About Me

My photo
Washington, United States
loves: you win if you guessed "pets" and "museums". Also books, art history, travel, British punk, Korean kimchi, bindis, martinis, and other things TBD. I will always make it very clear if a post is sponsored in any way. Drop me a line at thepetmuseum AT gmail.com !

Wednesday, April 11, 2007

cat science, circa 1250 ad

Bestiaries were medieval works that served a purpose somewhere between natural history, philosophy, and iconography. I've found a lovely compendium from The Cloisters in New York:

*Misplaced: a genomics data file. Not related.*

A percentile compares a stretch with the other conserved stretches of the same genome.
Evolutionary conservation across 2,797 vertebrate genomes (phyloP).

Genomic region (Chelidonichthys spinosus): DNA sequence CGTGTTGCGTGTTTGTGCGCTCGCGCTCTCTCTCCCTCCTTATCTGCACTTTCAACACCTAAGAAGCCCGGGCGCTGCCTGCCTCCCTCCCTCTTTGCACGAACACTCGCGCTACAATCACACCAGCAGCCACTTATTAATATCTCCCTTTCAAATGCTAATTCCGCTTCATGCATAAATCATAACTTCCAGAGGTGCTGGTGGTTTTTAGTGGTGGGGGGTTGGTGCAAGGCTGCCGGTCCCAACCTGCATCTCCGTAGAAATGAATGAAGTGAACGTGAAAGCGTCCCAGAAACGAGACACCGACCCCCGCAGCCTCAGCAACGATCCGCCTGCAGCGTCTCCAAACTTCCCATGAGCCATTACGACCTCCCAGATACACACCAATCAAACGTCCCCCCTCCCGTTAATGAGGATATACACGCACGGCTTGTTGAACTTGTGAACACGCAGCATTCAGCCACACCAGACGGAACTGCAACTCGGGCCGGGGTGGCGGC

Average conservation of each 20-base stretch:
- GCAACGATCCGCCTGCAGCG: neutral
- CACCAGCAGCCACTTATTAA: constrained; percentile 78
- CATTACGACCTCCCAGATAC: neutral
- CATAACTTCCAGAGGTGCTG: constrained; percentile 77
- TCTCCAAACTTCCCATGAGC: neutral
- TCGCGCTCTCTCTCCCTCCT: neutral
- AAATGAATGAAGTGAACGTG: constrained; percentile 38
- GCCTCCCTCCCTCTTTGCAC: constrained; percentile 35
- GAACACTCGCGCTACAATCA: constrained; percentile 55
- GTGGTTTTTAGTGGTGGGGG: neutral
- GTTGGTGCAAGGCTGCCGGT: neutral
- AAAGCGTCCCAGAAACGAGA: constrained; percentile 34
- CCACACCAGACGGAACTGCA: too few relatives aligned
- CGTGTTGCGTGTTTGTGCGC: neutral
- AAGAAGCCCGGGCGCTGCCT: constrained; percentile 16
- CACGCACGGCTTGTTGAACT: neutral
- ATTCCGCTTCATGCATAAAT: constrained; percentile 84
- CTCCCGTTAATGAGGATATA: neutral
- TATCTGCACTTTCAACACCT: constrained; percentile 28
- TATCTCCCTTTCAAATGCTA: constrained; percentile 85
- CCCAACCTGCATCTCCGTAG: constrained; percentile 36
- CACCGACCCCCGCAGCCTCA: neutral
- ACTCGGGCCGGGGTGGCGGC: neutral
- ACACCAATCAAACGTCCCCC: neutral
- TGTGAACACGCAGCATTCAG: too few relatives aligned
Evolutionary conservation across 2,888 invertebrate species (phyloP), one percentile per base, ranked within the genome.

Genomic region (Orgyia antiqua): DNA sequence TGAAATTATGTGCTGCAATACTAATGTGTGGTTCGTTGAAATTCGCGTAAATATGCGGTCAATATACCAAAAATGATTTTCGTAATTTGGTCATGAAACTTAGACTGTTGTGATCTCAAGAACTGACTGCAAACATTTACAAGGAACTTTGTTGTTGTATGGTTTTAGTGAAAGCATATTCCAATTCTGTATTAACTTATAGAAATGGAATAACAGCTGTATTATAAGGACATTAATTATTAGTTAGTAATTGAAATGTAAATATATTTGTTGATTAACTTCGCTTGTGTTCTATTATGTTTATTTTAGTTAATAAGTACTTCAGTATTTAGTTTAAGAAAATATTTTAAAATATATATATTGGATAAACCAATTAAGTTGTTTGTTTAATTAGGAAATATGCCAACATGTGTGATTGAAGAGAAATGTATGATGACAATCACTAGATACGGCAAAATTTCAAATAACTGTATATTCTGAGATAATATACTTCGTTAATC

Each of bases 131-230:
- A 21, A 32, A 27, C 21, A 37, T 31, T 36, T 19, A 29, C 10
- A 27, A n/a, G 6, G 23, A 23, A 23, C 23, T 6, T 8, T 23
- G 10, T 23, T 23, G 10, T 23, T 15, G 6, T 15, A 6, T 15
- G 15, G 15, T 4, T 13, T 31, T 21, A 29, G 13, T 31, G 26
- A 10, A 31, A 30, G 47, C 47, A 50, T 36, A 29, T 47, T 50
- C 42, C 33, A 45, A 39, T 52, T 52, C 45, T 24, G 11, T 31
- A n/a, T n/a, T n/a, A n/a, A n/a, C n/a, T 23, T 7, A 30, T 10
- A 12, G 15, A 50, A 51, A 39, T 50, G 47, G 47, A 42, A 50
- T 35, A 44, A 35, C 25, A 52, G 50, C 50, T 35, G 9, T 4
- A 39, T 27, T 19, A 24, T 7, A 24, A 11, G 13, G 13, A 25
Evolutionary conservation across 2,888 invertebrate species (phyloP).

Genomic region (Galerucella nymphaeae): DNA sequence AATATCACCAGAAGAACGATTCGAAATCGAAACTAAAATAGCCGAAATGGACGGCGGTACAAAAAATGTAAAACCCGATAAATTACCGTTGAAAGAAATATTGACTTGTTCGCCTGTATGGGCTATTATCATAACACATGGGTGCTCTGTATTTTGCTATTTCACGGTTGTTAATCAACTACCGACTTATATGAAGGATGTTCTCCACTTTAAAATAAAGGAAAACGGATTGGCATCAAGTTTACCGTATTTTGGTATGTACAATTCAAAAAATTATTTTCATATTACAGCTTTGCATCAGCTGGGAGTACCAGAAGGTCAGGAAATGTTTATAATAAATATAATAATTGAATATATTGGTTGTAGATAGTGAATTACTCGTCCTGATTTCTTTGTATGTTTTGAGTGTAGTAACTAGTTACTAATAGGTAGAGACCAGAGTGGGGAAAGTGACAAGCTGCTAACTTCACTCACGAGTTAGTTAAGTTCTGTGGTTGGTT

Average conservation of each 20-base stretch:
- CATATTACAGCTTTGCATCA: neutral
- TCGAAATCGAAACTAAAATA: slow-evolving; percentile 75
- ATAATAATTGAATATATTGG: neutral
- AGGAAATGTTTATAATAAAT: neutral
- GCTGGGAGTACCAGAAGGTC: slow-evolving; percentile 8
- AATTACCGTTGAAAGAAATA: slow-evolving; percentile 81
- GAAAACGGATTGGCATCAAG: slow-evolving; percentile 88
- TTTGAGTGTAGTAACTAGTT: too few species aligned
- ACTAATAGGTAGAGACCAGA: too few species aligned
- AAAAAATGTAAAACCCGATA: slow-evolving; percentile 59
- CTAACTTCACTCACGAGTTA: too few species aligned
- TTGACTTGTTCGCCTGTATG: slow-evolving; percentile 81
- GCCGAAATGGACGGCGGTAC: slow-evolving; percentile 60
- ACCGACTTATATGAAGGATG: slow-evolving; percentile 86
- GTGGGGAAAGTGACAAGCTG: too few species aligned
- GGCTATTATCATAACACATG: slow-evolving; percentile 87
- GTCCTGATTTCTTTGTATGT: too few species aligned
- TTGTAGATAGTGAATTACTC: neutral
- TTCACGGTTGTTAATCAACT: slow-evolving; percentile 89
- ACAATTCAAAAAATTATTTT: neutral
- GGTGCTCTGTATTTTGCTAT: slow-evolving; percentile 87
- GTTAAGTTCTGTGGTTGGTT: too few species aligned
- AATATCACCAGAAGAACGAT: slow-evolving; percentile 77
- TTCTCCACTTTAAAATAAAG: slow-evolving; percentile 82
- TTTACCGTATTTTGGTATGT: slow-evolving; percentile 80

A Cloisters Bestiary (New York, NY: The Metropolitan Museum of Art, 1960).

Here's the entry on cats:

The cat is a merry animal when it is young. It plays and leaps about and can be
led to play with a straw. In older age it waxes fat and sleepy, but in spite of
this, it is quick and fearsome to mice. When a cat with his stealth and cunning
catches a mouse, he will play with him at his leisure. When the play is done he
will eat the mouse. The cat is remarkable in one feature: if he is thrown down
from a high place, he will land unharmed on his four feet. Also, his eyes shine
so that he can see clearly in the dark.
In the season of love a cat will fight continually with other cats for his wife. There is great screeching and crying as they rend one another fiercely with their claws. The cat that has a fine pelt is proud of it and shows it off, but if his coat is damaged or burnt, he sits at home dejected.
The cat with the fair coat must be quick or he may end up at the furrier's.

No comments: